I found the article by Subramanian et al. on marriage and career issues immensely relatable and would like to extrapolate the issue to motherhood.
The hurdles of the race to become an anaesthesiologist has led to the increase in the marriage age, pushing majority into the category of elderly primigravidas.
The challenge starts while resuming work after delivery. ‘Child-care responsibilities’ is cited as one of the reasons for observed gender disparity in anaesthesiology leadership and faculty positions. Anaesthesiologist mothers look after the critically ill patients in the intensive care unit, leaving their own heart throbs under the care of nurseries/day-cares. Every night is night on call taking care of the babies and trying to catch up the daytime lost. Yet, the next morning they are active and alert managing patients in the best possible way, making one believe in superpowers on the strength of indefatigability and composure.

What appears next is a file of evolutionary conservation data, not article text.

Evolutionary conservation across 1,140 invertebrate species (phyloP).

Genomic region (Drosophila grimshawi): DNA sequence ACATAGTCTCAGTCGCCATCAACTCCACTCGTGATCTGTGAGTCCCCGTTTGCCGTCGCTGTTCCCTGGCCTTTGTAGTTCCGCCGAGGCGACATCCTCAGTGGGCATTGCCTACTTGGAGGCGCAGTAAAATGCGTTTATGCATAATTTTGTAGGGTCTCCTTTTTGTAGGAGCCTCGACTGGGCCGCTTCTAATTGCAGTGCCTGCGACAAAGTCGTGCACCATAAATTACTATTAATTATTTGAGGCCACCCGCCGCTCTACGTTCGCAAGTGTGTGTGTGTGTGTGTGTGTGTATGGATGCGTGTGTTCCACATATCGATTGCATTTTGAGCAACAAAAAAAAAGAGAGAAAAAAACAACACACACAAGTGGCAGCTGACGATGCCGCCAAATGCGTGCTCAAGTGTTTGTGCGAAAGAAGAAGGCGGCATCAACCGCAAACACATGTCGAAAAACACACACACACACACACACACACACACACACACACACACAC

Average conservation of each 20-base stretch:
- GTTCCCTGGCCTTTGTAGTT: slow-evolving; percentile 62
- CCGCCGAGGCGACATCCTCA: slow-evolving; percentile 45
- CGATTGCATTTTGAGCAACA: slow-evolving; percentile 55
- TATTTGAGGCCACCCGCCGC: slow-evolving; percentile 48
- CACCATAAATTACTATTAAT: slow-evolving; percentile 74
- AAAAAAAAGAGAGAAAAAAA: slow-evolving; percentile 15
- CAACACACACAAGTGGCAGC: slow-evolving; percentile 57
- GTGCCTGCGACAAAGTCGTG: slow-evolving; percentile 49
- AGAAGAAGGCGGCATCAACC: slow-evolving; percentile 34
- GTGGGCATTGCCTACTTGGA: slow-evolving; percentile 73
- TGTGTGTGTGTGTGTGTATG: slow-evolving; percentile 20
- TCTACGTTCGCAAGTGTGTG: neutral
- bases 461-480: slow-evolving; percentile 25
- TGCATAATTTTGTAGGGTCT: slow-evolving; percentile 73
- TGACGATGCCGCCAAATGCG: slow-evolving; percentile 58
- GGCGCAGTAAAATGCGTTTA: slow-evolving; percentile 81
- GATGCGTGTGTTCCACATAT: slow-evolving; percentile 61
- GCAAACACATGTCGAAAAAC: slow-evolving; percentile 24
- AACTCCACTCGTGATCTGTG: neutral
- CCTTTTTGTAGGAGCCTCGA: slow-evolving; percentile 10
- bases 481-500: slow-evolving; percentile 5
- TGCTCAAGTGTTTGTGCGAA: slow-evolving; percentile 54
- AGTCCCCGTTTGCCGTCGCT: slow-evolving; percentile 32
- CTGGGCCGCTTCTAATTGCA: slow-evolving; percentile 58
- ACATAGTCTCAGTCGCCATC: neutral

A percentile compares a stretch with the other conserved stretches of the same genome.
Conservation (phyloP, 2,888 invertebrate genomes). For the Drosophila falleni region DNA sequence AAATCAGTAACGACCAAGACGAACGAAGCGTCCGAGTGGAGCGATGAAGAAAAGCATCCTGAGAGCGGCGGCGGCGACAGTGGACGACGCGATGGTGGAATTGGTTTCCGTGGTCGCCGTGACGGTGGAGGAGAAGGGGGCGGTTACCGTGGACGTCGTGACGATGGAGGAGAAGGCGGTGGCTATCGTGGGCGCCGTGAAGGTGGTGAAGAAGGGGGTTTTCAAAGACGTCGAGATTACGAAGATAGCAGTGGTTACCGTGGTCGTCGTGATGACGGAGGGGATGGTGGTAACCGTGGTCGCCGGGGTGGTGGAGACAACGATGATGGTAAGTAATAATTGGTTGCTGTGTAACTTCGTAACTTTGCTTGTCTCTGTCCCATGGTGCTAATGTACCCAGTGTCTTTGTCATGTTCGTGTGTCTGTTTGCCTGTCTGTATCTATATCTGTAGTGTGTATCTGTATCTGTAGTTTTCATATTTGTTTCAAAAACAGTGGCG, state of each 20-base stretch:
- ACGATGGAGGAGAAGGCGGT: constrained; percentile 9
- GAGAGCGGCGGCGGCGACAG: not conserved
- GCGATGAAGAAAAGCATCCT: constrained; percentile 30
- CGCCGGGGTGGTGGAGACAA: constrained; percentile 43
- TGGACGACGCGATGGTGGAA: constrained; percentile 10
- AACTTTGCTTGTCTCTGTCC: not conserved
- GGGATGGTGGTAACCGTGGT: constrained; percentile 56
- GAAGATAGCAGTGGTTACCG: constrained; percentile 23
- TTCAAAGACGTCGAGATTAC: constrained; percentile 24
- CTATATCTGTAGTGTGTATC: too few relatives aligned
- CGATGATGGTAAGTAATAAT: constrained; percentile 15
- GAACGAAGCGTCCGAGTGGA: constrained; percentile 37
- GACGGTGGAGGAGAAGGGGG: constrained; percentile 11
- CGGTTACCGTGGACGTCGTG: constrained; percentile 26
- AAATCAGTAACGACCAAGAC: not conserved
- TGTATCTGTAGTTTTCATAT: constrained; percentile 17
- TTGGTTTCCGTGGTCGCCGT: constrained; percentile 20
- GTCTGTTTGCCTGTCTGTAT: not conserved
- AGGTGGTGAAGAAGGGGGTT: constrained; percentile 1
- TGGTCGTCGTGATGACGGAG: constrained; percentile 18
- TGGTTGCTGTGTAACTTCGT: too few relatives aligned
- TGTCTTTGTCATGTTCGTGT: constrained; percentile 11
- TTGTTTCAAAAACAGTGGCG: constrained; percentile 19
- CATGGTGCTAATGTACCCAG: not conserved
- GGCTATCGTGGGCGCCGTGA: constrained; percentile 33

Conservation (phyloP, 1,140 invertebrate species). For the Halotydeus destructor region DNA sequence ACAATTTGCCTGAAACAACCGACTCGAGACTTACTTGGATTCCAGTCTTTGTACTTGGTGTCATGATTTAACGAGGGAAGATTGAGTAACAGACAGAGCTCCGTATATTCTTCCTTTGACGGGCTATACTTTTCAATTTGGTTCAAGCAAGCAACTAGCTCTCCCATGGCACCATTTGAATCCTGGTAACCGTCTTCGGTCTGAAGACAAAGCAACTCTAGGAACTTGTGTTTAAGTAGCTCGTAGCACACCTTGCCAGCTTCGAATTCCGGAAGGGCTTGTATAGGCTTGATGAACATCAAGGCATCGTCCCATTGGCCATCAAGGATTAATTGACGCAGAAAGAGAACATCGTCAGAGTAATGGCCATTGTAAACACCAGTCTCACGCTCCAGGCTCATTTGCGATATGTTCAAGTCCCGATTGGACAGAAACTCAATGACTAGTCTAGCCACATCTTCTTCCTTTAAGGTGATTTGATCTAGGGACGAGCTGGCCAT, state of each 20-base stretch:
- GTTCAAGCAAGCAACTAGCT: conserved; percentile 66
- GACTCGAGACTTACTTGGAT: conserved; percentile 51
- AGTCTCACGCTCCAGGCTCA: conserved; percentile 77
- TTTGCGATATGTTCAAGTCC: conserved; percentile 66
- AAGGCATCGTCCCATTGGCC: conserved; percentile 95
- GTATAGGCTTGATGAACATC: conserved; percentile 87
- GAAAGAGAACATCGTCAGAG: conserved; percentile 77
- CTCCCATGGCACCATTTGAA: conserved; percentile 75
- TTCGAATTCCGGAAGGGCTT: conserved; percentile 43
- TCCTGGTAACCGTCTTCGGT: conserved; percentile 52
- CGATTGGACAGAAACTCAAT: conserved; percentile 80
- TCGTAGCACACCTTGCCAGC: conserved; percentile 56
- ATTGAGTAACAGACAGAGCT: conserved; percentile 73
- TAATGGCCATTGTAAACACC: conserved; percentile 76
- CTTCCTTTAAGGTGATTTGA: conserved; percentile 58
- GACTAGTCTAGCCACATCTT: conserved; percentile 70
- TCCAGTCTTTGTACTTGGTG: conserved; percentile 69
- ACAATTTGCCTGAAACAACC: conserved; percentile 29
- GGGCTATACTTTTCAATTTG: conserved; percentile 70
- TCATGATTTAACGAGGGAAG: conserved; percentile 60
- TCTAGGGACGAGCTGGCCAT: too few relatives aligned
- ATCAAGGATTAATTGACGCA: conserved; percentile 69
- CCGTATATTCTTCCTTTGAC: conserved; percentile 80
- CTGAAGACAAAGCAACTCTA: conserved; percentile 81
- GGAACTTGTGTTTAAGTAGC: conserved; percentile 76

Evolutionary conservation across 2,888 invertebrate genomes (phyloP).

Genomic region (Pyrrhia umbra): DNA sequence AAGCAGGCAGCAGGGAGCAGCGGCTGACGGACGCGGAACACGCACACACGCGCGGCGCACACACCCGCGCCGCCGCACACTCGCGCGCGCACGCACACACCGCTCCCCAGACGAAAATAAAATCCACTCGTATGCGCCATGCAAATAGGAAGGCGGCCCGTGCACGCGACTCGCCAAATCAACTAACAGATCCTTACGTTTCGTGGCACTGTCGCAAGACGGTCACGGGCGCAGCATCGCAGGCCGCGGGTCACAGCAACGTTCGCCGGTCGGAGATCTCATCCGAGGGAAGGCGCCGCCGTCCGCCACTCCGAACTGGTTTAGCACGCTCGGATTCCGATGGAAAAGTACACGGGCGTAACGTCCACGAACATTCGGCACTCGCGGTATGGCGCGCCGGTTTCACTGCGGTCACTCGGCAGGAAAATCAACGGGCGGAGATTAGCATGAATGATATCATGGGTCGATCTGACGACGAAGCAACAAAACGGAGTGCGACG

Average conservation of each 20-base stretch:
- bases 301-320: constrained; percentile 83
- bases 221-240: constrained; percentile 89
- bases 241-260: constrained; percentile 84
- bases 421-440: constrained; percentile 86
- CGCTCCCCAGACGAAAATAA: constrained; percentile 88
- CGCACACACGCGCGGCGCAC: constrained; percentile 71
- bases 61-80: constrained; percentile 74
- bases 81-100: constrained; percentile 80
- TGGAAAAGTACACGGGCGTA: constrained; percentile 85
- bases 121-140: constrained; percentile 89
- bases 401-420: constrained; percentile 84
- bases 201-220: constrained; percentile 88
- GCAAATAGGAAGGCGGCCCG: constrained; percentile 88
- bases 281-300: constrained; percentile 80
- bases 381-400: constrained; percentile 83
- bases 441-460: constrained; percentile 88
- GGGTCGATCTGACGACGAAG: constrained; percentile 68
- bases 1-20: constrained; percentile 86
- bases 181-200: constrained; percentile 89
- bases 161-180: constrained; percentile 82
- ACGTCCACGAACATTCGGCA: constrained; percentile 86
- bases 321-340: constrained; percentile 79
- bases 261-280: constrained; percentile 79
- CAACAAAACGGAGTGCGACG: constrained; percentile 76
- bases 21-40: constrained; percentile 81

All days are not the same; children do get sick and have falls, which are part and parcel of growing up. The night on-call duties take a toll.
Every time the mothers leave for their professional call, they pray under the breath for the child’s safety and good health, negating the negative thoughts of the possible scenarios like foreign body aspirations, etc., which are managed every day.
The goals add on as the child grows up.
All in all, anaesthesiologist mothers are superwomen balancing all spheres of life. The motherhood in the life of anaesthesiologists is a happy roller-coaster ride.
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